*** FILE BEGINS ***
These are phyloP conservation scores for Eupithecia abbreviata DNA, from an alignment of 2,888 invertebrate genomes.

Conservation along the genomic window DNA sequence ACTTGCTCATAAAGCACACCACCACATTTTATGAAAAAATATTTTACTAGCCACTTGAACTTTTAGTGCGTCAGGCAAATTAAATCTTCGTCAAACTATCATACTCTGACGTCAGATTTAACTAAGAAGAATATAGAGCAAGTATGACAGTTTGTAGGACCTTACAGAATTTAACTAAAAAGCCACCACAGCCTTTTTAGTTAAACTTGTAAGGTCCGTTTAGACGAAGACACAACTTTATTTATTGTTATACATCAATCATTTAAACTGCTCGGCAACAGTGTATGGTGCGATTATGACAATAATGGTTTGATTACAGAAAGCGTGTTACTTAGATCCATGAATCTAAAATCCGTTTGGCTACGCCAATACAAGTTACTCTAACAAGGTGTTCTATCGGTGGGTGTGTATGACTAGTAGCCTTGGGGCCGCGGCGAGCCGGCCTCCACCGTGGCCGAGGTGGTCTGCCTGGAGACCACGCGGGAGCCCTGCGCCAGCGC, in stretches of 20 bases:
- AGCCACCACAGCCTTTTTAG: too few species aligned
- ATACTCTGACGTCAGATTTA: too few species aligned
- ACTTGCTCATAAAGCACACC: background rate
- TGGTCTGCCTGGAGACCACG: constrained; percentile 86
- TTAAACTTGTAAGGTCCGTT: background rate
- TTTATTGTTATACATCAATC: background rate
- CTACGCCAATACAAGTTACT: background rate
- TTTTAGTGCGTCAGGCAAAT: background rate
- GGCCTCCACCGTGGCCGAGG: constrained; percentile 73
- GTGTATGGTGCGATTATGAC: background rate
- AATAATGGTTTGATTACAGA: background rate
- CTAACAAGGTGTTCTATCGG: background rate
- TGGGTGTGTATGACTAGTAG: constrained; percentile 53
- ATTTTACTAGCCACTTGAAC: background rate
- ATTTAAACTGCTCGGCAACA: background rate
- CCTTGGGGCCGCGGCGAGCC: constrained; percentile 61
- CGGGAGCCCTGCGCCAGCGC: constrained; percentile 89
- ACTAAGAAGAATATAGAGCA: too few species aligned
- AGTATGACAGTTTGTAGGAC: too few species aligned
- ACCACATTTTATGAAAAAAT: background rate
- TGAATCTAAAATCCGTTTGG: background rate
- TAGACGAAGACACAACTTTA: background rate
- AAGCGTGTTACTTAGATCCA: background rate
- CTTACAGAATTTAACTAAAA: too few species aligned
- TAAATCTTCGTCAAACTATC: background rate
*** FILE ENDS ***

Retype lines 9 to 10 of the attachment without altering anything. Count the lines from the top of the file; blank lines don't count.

- CTACGCCAATACAAGTTACT: background rate
- TTTTAGTGCGTCAGGCAAAT: background rate